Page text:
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National Match Competitor: Dermid McDonald

The annual National Matches has welcomed rifle and pistol competitors of all ages from around the country and the world since 1903. Moving to its current home at the Camp Perry National Guard Training Facility in Ohio in 1907, thousands of guests travel to the event each July and August to take part in the several competitive, educational and purchasing opportunities offered­ on the grounds.

Attending the National Matches has become a tradition that has moved through the generations, with some returning year after year, without fail. The Civilian Marksmanship Program (CMP), the entity that has helped facilitate the National Matches since 1996, has compiled a list of recognition of those who have attended the event for 20, 30 or even 50 years. These individuals have spent decades of their lives devoted to marksmanship, celebrating its legacy each summer on the shores of Lake Erie, and we at the CMP thank them for their unwavering support.

Though he was ready and eager, Dermid describes his first National Matches as “not

Dermid McDonald, 75, of Gettysburg, Pennsylvania – 50 years of National Matches

Distinguished Pistol Badge earned in 1983

How did you get involved with competitive marksmanship?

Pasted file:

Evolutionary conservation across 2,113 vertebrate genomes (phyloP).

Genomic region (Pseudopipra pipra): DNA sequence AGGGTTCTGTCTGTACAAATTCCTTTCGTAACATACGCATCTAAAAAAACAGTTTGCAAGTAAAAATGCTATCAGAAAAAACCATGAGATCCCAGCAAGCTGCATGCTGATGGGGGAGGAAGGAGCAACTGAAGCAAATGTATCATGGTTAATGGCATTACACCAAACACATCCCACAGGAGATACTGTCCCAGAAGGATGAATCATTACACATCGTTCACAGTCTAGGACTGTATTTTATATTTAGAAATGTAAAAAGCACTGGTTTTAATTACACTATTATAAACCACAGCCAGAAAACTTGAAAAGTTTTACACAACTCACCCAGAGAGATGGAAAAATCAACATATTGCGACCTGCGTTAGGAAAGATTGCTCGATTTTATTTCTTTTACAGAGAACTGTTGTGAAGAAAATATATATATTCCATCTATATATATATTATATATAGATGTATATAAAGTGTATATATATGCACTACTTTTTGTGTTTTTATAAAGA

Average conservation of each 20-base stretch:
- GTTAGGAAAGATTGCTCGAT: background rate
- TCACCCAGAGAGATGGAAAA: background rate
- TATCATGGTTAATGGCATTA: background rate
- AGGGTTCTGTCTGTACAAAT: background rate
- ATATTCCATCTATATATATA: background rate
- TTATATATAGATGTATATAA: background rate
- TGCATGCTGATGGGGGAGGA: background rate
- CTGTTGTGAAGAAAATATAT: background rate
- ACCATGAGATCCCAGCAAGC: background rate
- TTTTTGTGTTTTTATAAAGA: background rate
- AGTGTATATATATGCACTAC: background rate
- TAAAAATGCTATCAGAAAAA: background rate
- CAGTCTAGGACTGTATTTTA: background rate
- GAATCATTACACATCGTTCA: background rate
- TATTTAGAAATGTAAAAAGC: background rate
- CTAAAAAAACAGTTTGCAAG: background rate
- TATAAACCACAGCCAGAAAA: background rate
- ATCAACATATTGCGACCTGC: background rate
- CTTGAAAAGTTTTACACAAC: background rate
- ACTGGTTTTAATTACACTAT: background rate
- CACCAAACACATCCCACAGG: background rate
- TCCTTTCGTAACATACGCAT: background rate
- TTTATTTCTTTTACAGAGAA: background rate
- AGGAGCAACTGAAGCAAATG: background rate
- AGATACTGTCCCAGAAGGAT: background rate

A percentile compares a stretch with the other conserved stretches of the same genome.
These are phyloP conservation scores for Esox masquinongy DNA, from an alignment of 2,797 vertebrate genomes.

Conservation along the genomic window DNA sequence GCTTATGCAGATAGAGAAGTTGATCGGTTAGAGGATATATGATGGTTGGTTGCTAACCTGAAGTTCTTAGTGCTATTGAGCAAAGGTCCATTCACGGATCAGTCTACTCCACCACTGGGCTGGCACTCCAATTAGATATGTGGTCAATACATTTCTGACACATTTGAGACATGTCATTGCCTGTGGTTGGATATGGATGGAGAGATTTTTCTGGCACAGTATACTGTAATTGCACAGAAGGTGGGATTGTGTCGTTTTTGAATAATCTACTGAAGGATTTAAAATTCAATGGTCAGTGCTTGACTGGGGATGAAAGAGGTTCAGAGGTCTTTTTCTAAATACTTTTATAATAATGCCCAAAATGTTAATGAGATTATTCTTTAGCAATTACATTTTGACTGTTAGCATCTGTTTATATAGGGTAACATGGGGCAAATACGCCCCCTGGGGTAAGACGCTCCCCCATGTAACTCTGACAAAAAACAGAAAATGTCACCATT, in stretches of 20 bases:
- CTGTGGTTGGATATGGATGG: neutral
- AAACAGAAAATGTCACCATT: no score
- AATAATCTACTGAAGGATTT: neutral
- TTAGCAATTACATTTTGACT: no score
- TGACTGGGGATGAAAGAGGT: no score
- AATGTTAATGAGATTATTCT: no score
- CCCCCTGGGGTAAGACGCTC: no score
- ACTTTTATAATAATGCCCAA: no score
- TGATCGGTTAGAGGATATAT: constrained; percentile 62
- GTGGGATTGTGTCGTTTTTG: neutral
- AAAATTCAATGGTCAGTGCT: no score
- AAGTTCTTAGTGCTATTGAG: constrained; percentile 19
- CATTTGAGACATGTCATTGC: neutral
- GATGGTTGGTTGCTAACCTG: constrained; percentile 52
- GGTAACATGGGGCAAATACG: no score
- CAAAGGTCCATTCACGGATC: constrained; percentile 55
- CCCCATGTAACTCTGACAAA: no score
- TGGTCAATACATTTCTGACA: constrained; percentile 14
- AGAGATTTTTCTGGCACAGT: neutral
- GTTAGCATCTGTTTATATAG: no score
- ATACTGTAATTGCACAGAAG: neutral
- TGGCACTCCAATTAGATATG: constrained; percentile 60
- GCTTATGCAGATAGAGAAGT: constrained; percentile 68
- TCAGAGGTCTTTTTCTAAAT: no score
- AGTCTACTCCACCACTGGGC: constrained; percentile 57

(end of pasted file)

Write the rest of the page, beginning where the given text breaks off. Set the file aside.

I got involved in shooting with coworkers at my place of employment, who were long-time shooters. I started shooting .22 caliber and quickly got interested in centerfire. Many of the shooters I knew went to Camp Perry and fired in DCM pistol matches, which, at the time, were all leg matches to get the Distinguished Pistol Badge.

I had a ball gun built by an armorer, but I found the pistol difficult to shoot and preferred to shoot NRA matches where I could shoot wadcutter ammo and my reloads.

What was your first National Matches experience like?

My first year at Camp Perry was 1970. I went as an individual and did not shoot team matches. During that year, I fired my first leg match. It was not pretty – not enough practice with ball ammo. It was difficult to compete with ball ammo if I did not practice and did not shoot it in competition.

Then what happened?

I went on for several years, with little success. My friend, an armorer and Marine, had a talk with me about goals and pushed me to shoot more and practice if I wanted to be a shooter.

He took the rib off of my wad gun and had me shoot a light slide wad pistol in all NRA matches, but when I shot .45 caliber NRA matches, I had to shoot my ball gun.

As time progressed, I fired more DCM matches, and my competition scores were never good enough to get a leg. I could shoot 270 to 280-plus in practice, but when I shot a leg match, I would shoot in the 240 to 250 range. But, I did not give up. I started traveling to shoot places so I could shoot more leg matches.

I got my first leg in North Attleborough, Massachusetts. I fired 276 and got a bronze leg (6 points).

P.S. I never got a leg at (Camp) Perry until after I went Distinguished in 1983.

Dermid says one of his favorite parts of the National Matches is competing with the best